YouTube is blocking most of its music videos from UK viewers after negotiations with British royalty collectors turned sour.
The Performing Rights Society (PRS) for Music, a group representing artists and publishers, and YouTube both blame each other entirely for the impasse, of course.
Patrick Walker, YouTube's top pact-maker in Europe said in a blog post today that the site will block all "premium" music videos in the UK until it can strike up a new contract with PRS that is "economically sustainable."
"But PRS is now asking us to pay many, many times more for our license than before," he wrote. "The costs are simply prohibitive for us - under PRS's proposed terms we would lose significant amounts of money with every playback."
He also claims PRS is unwilling to even tell the video streaming site what songs are included in the licensing renewal being negotiated. Walker claims the deal is "like asking a consumer to buy an unmarked CD without knowing what musicians are on it."
PRS appears to have been taken off guard by YouTube's sudden yanking of content. Shortly after the site said it's pulling UK music videos, PRS chief Steve Porter announced he was "shocked and disappointed" to receive a call late in the afternoon informing him of YouTube's drastic action.
The music group claims YouTube wants to pay "significantly less than at present to the writers of the music on which their service relies, despite the massive increase in YouTube viewing."
PRS said YouTube's decision to block music videos in the UK was done in the middle of licensing negotiations, and urged the site to reconsider "as a matter of urgency." As a jab — apparently to show that YouTube should have plenty of money to spend on fees — PRS noted the site's parent company Google made $5.7bn in revenues in the last quarter of 2008.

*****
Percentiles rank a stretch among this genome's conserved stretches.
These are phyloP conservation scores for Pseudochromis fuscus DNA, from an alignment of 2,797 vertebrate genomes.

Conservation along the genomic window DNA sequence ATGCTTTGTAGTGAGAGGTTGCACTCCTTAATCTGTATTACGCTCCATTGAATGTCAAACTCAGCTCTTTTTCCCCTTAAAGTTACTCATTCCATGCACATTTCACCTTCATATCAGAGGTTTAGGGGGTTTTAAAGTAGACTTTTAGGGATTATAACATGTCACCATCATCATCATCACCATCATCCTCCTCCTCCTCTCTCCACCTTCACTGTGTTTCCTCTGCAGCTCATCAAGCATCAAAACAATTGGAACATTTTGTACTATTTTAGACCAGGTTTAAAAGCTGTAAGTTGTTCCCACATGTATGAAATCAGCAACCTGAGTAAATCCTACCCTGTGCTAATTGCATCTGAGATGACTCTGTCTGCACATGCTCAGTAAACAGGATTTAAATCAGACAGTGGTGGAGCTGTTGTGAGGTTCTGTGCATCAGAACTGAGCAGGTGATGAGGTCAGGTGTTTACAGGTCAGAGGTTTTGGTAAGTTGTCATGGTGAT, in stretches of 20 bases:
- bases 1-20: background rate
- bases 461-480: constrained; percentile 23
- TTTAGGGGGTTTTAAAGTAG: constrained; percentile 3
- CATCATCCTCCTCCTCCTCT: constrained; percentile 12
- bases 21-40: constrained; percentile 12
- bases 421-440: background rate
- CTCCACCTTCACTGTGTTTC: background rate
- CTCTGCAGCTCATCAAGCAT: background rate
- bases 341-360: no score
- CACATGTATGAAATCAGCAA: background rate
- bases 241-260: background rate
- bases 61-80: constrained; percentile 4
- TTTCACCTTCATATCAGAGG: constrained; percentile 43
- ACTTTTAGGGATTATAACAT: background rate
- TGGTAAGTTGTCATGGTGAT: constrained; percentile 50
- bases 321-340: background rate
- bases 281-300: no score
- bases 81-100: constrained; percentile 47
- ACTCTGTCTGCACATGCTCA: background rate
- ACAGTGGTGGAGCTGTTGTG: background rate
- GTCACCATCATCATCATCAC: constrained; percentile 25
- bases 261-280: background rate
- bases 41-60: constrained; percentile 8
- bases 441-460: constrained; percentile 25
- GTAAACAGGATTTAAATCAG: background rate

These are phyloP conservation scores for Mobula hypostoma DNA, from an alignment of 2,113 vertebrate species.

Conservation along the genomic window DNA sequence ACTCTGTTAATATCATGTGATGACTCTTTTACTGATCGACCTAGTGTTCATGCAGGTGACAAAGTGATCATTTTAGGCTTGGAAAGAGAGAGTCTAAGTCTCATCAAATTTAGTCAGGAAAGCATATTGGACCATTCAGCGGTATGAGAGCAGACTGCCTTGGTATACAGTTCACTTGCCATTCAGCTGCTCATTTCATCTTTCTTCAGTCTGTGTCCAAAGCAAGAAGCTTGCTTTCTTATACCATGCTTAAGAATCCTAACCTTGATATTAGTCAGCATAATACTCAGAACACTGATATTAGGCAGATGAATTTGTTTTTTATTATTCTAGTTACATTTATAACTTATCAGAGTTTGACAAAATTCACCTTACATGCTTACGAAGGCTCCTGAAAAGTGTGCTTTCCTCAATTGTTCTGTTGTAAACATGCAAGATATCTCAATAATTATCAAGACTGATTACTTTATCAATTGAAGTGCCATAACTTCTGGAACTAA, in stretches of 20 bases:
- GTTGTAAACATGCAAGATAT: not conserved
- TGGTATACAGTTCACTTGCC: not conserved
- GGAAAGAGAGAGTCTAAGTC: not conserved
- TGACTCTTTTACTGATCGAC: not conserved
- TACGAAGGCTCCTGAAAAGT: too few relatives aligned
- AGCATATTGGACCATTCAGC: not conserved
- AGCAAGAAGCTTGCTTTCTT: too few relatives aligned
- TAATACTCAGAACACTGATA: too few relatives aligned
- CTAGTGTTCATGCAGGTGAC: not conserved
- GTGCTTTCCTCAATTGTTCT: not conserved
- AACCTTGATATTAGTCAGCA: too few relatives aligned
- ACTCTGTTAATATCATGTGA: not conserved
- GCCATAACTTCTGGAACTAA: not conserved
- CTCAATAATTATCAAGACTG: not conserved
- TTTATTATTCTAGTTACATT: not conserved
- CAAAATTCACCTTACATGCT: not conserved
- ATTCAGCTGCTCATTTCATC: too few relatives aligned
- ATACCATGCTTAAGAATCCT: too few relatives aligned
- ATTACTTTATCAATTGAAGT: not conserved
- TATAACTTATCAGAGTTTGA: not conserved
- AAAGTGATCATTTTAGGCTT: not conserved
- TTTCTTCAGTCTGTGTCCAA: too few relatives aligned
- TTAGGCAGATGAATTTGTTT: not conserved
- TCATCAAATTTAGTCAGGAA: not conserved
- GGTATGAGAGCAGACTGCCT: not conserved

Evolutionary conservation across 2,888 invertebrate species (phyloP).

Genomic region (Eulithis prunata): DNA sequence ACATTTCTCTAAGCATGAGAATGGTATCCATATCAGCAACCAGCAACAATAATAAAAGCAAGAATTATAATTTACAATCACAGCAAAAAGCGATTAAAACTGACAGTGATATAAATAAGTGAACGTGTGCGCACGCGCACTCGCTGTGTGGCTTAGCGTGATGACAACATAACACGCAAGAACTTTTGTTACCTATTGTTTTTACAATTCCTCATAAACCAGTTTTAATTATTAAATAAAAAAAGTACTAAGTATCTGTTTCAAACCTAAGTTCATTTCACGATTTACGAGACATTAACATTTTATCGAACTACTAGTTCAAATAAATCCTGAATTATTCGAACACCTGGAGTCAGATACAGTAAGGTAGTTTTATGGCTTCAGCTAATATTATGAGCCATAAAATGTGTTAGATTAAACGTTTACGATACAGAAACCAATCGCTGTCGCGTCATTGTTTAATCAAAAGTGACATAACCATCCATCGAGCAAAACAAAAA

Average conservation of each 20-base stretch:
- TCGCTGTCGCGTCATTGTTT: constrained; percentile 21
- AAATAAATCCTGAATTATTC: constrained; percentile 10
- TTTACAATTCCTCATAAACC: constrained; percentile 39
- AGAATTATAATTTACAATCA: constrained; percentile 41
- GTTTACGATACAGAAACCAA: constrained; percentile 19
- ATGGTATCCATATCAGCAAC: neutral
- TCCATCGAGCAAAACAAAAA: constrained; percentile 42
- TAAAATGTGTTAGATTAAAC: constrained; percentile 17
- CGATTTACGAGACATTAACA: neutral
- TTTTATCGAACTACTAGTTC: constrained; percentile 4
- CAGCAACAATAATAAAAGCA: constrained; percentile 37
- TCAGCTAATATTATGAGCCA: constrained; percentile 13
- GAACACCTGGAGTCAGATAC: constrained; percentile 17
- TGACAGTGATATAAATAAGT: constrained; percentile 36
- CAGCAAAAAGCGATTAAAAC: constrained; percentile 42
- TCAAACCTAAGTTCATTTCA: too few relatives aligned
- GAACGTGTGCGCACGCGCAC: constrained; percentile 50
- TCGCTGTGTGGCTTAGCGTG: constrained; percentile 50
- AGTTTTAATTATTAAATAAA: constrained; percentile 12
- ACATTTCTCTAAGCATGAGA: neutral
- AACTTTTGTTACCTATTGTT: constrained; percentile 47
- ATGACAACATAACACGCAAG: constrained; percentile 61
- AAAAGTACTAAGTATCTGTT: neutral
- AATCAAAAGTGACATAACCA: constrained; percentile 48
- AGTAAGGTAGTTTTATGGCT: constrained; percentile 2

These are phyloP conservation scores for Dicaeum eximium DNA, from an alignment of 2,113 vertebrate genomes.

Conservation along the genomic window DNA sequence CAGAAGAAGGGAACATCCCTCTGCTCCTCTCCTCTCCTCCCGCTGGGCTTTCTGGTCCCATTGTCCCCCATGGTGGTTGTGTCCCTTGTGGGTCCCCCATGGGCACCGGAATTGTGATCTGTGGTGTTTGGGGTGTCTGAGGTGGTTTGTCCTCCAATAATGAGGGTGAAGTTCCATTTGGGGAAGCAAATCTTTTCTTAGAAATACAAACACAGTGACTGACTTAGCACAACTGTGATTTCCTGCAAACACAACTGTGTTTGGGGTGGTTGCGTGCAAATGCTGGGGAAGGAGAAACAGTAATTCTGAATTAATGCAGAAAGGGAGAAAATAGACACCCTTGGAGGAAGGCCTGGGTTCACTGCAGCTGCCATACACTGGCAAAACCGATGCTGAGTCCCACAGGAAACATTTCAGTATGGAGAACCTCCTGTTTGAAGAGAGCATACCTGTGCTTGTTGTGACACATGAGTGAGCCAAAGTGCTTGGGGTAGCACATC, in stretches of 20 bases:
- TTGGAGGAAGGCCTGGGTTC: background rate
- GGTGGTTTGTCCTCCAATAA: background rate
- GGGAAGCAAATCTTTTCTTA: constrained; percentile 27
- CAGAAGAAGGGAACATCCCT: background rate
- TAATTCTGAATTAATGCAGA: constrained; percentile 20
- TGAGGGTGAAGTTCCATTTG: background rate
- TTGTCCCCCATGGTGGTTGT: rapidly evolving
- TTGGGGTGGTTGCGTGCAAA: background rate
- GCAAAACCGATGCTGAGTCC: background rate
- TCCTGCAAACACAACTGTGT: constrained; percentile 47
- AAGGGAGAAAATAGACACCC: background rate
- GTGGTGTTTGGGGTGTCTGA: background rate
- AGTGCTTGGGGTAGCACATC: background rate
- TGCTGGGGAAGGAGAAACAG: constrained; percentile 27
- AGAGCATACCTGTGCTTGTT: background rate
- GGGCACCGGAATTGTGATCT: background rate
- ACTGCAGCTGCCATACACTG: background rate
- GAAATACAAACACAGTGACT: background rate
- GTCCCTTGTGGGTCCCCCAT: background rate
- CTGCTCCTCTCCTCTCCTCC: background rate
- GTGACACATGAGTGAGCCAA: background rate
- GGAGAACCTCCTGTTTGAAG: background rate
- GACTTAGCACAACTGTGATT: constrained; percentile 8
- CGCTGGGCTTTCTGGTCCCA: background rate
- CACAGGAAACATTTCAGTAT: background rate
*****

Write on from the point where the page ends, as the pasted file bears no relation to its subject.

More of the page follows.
The situation draws obvious parallels to how the automated streaming music service Pandora decided to block UK listeners in early 2008 because it couldn't afford a license with PRS and music labels. Pandora had attempted to work with copyright holders from the outset, as opposed to YouTube, which only more recently has been scoring licensing deals in an effort to generate more revenue.
But YouTube is the most popular online video streaming site out there — so it certainly begs the question of who can earn enough money in the biz if YouTube can't?
Yanking content off streaming sites appears to be an increasingly common negotiating ploy for both sides of the table. In December 2008, Warner Music Group began removing its videos from YouTube after claiming it wasn't getting enough cut of the profit. Apparently companies are betting customer outrage will spur the other side to bend to their demands. But when customers can get their content elsewhere easier (and often illegally, where nobody gets paid) the licensing e-tantrum can certainly backfire on both. ®